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Indian govt fires back at Moody’s ‘sweeping assertions’ about Aadhaar biometrics

Indian govt fires back at Moody’s ‘sweeping assertions’ about Aadhaar biometrics

Moody’s has faced a strong retort from the Indian government after the American credit ratings, research and data organization sharply criticized the Aadhaar biometric digital ID system in a recent report claiming it faces many shortcomings.

In the report titled “Decentralized Finance and Digital Assets,” Moody’s claims that the Aadhaar biometrics system has proved unreliable in hot and humid climatic conditions especially for manual laborer’s, and that the centralized data management system leaves users with no control over their data which is at high risk of criminal breaches. Aadhaar biometrics failures for manual laborers were reported in 2020, but no new information is offered by Moody’s about the frequency of unsuccessful authentication.

The report further argues that while the biometric ID system was designed to facilitate access by citizens to public and private sector services by integrating marginalized and underserved groups, it has over time instead led to service denial due to many factors including biometric authentication failures.

Having a centralized system like the Aadhaar could led to “internal or third-party profiling”, the report asserts, suggesting that decentralized ID (DID) options such as the self-sovereign identity (SSI) approach would give data subjects more control over their data, which would definitely reduce the risk of data hacks or interceptions.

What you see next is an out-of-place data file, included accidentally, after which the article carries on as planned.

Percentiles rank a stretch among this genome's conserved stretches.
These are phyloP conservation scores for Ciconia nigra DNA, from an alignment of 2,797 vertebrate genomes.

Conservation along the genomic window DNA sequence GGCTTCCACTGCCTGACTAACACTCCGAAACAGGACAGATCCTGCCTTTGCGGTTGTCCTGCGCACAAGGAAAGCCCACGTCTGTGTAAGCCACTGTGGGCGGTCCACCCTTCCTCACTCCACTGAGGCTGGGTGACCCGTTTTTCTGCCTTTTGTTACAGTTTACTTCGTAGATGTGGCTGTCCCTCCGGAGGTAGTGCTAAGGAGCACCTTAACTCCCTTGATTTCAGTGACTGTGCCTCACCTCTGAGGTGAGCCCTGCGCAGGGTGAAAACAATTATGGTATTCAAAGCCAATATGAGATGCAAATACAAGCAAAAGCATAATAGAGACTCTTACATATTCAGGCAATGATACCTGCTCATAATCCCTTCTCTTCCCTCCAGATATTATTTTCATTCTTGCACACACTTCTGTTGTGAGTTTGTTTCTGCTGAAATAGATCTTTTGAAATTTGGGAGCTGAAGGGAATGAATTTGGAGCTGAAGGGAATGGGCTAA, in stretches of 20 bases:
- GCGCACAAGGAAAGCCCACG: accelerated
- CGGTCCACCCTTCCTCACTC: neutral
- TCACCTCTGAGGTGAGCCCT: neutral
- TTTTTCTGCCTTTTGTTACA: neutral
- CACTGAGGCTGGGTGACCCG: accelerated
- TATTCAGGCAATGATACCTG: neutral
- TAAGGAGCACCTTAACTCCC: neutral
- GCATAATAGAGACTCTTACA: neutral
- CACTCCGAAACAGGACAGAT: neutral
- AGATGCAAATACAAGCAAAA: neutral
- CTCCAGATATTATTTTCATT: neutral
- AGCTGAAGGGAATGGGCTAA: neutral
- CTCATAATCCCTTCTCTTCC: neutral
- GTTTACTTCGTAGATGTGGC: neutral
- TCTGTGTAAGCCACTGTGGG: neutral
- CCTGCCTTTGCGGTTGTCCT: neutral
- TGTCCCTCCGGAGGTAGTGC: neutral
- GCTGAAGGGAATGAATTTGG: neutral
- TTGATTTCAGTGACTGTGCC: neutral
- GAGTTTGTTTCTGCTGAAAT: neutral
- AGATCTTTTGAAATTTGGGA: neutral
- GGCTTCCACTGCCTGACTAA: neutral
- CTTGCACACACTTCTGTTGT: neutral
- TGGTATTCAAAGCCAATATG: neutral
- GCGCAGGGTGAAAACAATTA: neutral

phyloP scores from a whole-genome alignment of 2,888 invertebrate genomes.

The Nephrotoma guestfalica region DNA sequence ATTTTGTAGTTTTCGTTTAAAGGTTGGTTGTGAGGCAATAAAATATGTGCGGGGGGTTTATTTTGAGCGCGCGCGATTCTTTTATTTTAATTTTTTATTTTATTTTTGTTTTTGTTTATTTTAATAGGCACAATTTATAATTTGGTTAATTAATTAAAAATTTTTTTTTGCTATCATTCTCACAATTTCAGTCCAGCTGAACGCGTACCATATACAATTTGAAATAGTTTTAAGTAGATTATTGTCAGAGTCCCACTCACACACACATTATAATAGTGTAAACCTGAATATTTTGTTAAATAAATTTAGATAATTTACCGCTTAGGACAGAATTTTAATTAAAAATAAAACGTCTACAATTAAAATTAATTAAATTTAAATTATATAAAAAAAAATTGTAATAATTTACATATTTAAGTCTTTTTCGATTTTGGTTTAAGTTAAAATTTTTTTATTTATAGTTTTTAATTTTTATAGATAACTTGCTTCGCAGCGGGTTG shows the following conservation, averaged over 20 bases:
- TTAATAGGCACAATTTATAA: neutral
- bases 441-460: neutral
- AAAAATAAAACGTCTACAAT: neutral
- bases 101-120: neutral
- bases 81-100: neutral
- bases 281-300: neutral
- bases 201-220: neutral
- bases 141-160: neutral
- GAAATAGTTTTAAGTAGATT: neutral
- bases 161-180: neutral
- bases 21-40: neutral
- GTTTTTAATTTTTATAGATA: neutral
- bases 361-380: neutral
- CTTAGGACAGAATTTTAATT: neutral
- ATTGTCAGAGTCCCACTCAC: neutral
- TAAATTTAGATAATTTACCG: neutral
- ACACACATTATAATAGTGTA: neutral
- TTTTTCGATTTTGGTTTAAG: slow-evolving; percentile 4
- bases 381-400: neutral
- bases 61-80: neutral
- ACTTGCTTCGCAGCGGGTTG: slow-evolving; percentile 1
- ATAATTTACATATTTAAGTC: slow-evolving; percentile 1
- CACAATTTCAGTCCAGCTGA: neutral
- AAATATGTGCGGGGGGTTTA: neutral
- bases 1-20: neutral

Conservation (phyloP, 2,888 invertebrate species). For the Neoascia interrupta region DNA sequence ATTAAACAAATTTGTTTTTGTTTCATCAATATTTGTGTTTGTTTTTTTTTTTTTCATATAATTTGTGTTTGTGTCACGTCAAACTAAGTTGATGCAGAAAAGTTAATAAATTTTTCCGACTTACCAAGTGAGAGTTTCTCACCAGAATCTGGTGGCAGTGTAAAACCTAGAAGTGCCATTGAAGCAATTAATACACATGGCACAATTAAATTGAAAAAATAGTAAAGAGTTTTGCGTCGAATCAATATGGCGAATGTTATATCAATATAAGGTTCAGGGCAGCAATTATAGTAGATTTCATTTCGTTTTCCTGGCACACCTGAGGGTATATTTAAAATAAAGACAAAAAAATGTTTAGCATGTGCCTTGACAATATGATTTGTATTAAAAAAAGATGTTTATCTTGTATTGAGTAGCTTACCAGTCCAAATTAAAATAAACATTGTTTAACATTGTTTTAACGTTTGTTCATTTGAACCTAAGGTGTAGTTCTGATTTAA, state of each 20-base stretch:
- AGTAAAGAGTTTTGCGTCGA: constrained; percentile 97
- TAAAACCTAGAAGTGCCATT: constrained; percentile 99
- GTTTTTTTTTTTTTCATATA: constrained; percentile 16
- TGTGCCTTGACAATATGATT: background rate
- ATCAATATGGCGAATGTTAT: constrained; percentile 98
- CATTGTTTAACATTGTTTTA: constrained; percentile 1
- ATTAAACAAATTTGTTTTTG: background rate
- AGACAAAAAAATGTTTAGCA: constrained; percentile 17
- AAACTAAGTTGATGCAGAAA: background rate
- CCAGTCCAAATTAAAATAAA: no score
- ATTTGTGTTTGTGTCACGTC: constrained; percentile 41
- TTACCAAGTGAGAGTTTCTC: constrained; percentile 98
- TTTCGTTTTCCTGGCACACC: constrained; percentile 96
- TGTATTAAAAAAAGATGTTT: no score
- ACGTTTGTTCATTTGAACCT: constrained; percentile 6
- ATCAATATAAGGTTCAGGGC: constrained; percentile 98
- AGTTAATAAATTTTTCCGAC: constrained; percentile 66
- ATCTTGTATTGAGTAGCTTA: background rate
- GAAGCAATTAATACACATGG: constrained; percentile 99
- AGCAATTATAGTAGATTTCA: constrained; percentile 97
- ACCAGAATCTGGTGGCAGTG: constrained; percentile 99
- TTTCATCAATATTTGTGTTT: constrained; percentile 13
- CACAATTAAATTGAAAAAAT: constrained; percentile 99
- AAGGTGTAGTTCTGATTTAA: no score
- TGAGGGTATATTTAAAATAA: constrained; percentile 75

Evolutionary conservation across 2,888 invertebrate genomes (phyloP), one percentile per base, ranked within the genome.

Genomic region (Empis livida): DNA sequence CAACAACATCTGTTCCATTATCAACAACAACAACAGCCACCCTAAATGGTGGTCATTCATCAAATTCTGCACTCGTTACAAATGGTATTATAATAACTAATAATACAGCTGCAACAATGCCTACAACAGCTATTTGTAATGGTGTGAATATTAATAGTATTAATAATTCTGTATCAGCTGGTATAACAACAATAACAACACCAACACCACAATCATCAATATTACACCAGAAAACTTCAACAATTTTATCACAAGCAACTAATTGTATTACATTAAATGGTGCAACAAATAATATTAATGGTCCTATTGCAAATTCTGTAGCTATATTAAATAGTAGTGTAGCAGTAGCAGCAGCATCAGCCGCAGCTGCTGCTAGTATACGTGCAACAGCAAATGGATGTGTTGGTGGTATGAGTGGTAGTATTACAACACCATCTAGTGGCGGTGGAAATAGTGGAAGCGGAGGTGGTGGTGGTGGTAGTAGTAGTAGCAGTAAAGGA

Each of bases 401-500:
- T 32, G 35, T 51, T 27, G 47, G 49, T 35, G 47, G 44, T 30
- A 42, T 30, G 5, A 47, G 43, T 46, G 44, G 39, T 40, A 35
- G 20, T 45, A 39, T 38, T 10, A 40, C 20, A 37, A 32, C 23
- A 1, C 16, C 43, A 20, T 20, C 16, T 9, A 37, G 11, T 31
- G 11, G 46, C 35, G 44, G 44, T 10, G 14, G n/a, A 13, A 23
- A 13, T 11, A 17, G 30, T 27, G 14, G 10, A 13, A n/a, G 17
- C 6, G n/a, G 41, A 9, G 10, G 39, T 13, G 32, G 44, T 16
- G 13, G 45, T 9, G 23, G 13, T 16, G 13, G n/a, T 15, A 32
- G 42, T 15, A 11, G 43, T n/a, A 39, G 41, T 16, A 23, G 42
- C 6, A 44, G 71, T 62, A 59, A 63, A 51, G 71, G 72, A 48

The report was written by three executives with Moody’s DeFi (decentralized finance) & Digital Assets division, and a senior research writer.

Moody’s mentions a couple of countries including Estonia as examples of places where decentralized digital identity systems have been successfully implemented, with very little or no data security and privacy concerns. The report also delves into the intricacies of decentralized finance and the iris biometrics-based Worldcoin cryptocurrency project.

India says more than one billion people trust Aadhaar

Just hours after the report by Moody’s Investor Services, India’s Ministry of Electronics and IT (MeitY) rubbished the claims, arguing that it had recorded no data breach incident to date despite being a centralized ID system, The Hindu reports.

The Ministry reminds Moody’s of the commendations which the Aadhaar has had from different international organizations such as the World Back and the International Monetary Fund, as well as the growing interest shown by many countries around the world in learning from India’s digital public infrastructure experience, at the core of which is the Aadhaar.

Speaking about trust, MeitY says more than one billion citizens have demonstrated their trust in the system by using it to complete authentication for different government and private sector services.

It says Moody’s report made “sweeping assertions” without citing any evidence against “the most trusted digital ID in the world.”

“Over the last decade, over a billion Indians have expressed their trust in Aadhaar by using it to authenticate themselves over 100 billion times. To ignore such an unprecedented vote of confidence in an identity system is to imply that the users do not understand what is in their own interest,” reads a part of the MeitY statement.

On Moody’s claims of biometrics being unreliable in hot and humid climates (apparently referring to fingerprint biometrics), MeitY notes that other forms of biometric authentication such as face and iris are used for Aadhaar, with one-time passwords also available in some cases.

The Unique Identification Authority of India (UIDAI), which manages the Aadhaar program, also weighed in, saying Moody’s “did not make any attempt to ascertain facts regarding the issues raised by it from the Authority. The sole reference cited in the report is in respect of the Unique Identification Authority of India (UIDAI), by referring to its website. However, the report incorrectly cites the number of Aadhaars issued as 1.2 billion, although the website prominently gives the updated numbers.”

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